Resident involvement during primary total hip arthroplasty did not increase 30-day complication rates, according to study results.
Researchers selected 13,109 patients from the National Surgical Quality Improvement Program database who underwent primary total hip arthroplasty (THA) between 2005 and 2012.
Overall, 26.4% of the procedures were performed with resident involvement. Although resident cases had longer operative times and resulted in more readmissions, study results showed more transfusions were performed in the non-resident group. However, the researchers found no differences in overall complication rates between non-resident cases and resident cases, with complication rates at 4.5% for non-resident cases, 3.8% for junior resident cases, 4.8% for senior resident cases and 4.6% for fellow cases.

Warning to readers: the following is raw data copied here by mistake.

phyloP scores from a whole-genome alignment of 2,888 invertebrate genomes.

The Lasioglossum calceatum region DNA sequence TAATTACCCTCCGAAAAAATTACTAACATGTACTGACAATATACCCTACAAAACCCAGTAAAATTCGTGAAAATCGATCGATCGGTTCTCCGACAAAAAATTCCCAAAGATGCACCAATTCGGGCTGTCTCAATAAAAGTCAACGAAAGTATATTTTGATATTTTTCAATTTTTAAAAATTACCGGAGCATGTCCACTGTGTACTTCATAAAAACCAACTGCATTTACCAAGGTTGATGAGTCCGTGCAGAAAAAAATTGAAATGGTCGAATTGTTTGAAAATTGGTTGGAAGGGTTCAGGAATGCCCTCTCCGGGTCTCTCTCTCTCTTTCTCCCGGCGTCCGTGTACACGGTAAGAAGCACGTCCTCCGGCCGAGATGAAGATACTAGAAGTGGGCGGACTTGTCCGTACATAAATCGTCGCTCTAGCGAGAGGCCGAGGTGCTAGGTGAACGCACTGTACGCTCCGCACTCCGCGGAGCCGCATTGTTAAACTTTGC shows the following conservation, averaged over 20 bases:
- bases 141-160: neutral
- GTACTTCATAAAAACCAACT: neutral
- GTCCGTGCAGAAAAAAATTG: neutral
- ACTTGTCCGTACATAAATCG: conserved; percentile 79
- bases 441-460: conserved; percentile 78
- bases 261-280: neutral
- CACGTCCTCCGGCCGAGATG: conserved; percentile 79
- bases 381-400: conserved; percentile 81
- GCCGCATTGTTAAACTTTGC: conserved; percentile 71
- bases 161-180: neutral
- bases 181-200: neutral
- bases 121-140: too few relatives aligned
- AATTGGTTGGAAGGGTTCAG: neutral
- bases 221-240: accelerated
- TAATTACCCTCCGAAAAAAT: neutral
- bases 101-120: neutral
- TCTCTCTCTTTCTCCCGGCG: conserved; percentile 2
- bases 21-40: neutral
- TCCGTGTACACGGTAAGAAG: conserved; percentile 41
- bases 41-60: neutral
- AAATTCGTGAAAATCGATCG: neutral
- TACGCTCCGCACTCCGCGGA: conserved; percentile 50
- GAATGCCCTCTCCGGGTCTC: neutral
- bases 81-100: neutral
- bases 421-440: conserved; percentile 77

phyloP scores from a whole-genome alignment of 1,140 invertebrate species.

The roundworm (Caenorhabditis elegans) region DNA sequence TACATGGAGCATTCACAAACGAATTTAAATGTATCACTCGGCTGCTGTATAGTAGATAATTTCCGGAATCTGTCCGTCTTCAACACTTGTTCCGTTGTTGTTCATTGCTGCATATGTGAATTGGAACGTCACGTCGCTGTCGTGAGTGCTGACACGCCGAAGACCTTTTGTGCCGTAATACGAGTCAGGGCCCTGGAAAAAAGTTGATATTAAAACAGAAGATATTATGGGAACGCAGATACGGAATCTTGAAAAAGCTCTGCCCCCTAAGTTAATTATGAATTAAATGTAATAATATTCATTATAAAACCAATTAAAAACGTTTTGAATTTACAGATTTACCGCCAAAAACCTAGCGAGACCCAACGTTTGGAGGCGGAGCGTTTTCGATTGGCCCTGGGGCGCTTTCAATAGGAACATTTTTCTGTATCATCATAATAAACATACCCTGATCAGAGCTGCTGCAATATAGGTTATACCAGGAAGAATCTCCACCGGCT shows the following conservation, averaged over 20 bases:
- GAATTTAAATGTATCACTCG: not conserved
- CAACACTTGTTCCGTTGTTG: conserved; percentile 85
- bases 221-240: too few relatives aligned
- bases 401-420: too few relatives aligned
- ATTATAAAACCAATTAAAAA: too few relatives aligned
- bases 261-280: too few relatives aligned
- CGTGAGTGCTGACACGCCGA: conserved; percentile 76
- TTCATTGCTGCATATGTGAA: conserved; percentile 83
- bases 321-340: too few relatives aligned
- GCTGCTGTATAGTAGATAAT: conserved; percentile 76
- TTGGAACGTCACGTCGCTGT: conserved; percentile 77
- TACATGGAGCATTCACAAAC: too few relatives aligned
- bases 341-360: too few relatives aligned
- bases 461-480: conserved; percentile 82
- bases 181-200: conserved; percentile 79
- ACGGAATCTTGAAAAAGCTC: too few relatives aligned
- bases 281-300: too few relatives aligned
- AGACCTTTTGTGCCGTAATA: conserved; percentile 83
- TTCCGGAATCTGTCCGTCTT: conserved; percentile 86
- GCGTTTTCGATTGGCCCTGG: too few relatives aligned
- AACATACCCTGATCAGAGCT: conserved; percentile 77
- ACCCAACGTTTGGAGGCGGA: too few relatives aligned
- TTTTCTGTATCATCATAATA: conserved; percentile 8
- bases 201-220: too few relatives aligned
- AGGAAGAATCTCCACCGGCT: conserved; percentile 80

According to multivariate logic regression with propensity score inclusion, independent risk factors for complications included increasing age, increasing ASA class, obesity, chronic obstructive pulmonary disease, bleeding disorder, history of stroke with neurological deficit, history of cardiac surgery and decreased preoperative hematocrit.
Disclosure: Levine is a paid consultant for Zimmer, Biomet and Janssen; received research support from Biomet and Zimmer; received royalties, financial or material support from human kinetics; is chairman of the AAOS Knee ICL Subcommittee and is on the CORD Education Committee.